There were two studios in Korea that were used for the first season’s animation duties. Producing an animated is not the same as producing a normal sitcom. There’s no sets to be used on a regular basis. Each episode of an animated show ahs to be created almost from the beginning, drawn and redrawn.
Culture issues or not, the show ran into a few issues. Overseas studios handled storyboard work and when they got the animation got back a lot had to be redone. There needed to be so much revision the crew had to re-board a lot of the shows from scratch.
“In some of the stuff we do on the show there are so many subtleties. It’s like a subculture within a culture. So if you don’t completely understand that, it’s hard to get the acting right, get the jokes right - you don’t understand the joke or the timing. We have translators for the script. That’s one layer. The next layer is getting into the type of humor we’re doing.”
He explains that during the first season, McGruder went to Korea and the animators asked him why the character Huey never smiles. McGruder was trying to explain and was unable to get the idea across until he mentioned Malcolm X. Then they got it, then they understood it.
“Little things like that, bridges we have to cross. We spend a lot of time communicating so it gets done the right way.”
The production is always looking for ways to make the show look better. With the source material, the original carton series, there was always a Japanese anime influence. But given that the strip was experienced and produced in such a small space, limited space, the television show can now increase the amount of details within the show by placing the characters in neighborhoods, other people’s homes, courtrooms with R. Kelly, etc..
“Aaron always had a thing for anime, to bring anime culture and urban or black humor together. It’s something that’s never been done before,” Carl says. “You know in anime, the story’s so bad you want to turn the sound down and watch the action. You never saw an anime show that told jokes. I love anime, in terms of stories they’re hard to relate to. There’s things we love about anime and things we love about comedy. Aaron wanted to bring them together.”
The first season Carl was involved more with writing, more so than the second season because the production side was much more demanding. We have a small writing group, we sit around and think about a story and Aaron would go off and write it. Rodney Barnes who writes a lot of stuff too. It was a small group of people, Aaron would write it and bring it back and we’d all punch it up.
The production rolled from season one directly into season two. After season one was finished everyone celebrated one day and then the next day it was back to work.
“We didn’t have time to break and regroup, man.”
Season two was slated to begin airing in July but was pushed back till October.
“We went over our schedule a little bit. Adult Swim wanted twenty shows, which is typical and we settled for fifteen. I know why we didn’t do twenty the second season, which was, we realized how difficult it was to get fifteen out. It’s difficult to twenty episodes, just production wise.”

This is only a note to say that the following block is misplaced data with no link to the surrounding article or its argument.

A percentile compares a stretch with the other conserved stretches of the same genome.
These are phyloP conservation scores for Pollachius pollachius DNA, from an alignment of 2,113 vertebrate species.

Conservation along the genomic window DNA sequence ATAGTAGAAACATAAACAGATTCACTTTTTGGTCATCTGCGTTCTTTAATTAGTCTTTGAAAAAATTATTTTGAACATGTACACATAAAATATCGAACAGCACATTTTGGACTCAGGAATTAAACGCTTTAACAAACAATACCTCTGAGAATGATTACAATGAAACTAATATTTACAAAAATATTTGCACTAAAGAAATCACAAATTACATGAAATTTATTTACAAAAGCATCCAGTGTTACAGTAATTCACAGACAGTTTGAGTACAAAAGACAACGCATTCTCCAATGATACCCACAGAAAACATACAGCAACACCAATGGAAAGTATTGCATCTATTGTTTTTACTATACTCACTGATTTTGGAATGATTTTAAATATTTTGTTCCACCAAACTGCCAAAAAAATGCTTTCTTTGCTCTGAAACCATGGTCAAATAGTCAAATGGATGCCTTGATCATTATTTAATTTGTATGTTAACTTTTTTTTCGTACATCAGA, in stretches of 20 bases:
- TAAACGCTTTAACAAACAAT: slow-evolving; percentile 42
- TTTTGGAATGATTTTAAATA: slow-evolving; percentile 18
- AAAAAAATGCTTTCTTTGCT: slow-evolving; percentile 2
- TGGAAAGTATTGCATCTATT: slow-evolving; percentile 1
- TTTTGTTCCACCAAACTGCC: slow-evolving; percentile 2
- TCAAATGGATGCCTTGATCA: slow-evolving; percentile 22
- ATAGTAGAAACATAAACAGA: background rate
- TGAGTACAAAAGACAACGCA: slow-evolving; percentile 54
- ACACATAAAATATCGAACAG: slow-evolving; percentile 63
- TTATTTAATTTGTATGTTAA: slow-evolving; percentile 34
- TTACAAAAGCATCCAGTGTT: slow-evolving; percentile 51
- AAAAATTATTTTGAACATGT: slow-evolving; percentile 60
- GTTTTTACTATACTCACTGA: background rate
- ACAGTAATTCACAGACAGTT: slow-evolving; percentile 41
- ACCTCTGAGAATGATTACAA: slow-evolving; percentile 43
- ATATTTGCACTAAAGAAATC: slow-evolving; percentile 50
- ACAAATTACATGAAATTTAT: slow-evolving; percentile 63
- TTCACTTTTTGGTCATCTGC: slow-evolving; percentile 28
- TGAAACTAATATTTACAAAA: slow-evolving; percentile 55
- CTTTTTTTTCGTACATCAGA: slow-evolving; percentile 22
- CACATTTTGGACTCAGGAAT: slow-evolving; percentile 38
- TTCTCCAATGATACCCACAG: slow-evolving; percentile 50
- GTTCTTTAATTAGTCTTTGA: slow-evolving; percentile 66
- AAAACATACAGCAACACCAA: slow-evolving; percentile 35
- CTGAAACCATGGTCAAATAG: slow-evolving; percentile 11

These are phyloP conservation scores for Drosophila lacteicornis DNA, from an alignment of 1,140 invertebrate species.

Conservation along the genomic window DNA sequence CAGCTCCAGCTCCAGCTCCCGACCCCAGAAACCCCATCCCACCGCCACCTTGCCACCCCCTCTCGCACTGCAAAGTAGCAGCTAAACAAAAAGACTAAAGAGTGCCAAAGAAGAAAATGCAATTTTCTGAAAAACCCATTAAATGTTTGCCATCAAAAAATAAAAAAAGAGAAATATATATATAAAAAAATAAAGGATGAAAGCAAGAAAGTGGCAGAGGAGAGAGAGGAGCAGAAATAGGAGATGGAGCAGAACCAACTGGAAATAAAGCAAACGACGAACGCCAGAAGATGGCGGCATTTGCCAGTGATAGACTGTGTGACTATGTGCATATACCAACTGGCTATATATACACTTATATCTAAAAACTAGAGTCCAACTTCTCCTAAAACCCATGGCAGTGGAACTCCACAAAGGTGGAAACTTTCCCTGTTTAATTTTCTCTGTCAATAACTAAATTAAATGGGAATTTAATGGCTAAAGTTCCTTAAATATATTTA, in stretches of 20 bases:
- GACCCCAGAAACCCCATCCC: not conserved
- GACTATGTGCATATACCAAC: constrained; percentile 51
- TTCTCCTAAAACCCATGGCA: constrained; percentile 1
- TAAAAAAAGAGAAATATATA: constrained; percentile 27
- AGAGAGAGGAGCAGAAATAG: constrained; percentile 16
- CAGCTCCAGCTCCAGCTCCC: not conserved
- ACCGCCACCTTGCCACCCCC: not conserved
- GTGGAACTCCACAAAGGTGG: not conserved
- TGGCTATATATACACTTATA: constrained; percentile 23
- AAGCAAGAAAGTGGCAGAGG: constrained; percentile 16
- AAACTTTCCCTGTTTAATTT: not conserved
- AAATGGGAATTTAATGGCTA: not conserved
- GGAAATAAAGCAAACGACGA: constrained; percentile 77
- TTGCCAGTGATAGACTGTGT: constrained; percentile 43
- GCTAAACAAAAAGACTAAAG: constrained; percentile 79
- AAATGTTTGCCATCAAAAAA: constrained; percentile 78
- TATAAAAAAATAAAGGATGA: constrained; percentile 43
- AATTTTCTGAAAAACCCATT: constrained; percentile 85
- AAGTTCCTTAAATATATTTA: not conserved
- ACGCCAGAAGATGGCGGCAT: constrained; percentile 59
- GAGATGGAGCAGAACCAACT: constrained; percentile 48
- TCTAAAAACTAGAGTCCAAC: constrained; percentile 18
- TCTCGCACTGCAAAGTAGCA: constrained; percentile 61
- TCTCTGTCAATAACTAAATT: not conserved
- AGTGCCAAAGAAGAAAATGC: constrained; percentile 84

But some of the delay may have come from self imposed pressure and further attention to the look of the show. With the new season there’s a higher scene count and extra characters so the task requires more designers, more backgrounds in the episodes which means more drawing, more painters and designers. Needless to say, a lot of work goes into every show.
“After a completing a season, I want to say yes!” Carl says with obvious enthusiasm. “Once it’s done you really feel good all the work you put into it. The extra work actually shows.”
Producing the show has a long list of duties. Carl oversees most aspects of production. From time to time he will get in and do storyboard revisions or character designs. In summation, his job is to make sure everything is working towards McGruder’s vision, that everyone is communicating what was on the script page visually. This also includes the voice directing.
“We have a very talented voice director, Andrea Romano. She’s been around a long time so she’s really good at what she does. Like I said the type of comedy we’re doing is so specific and the characters we’re doing – you have to know who these characters are to really know how the line should be read and how the jokes should be played. I have to be there to make sure all those things come together. I have to make sure the style of the show looks like traditional anime. We all work together as a team.”
The second season also introduces new characters; some that Carl thinks will help The Boondocks have a breakout season, taking the show to the next level. Returning are Regina King (Huey and Riley) and Johnny Witherspoon (Pops) as well as Mos Def, Sam Jackson and Charlie Murphy. New actors to the show include Lil’ Wayne, Cee-Lo, Busta Rhymes and Snoop Dogg and Fred Willard.
“It’s crazy, man,” he says with a deep chuckle.
I ask him about working with Johnny Witherspoon. There’s a brief pause in the conversation. There’s traffic in the background.
“What’s it like working for Johnny Witherspoon? Oh, man, he’s hilarious. Witherspoon is one of the funniest guys I know,” Carl says and then pauses again briefly. “He’s really that guy, he’s really Pops, he’s really the guy you see on TV. You feel like you’re in sitcom just being around John. I love John, I love him the death.”
Carl will be heard on the show this season voicing the character Thugnificent. It’s something he always wanted to do, voice over for a character. He performed incidental characters in the first season, now performing a central character poses a big opportunity.
“I play this character named Thugnificent who has a crew which is made up of Snoop, Busta Rhymes and me. We move across the street from the Freeman’s and turn the neighborhood upside down and granddad is pissed off about it. That was fun, man.”
After hearing his performance the first time all he could think about was wanting to do it over. He said it felt like an out of body experience.
It was a weird feeling. What’s crazy about it I’m there. I’ve sent that the show is made from ink and paint and pencils but when you see it on the screen sometimes you forget all that. It comes to life and you actually see these people as real people. It’s strange. I’m there when they record their voices. You get so consumed by the show and the story they’re telling, you look at these people as real people. Like, Riley and Huey are real people. I know if you print that it’s going to make sound really crazy. But seriously, that’s the magic of animation.”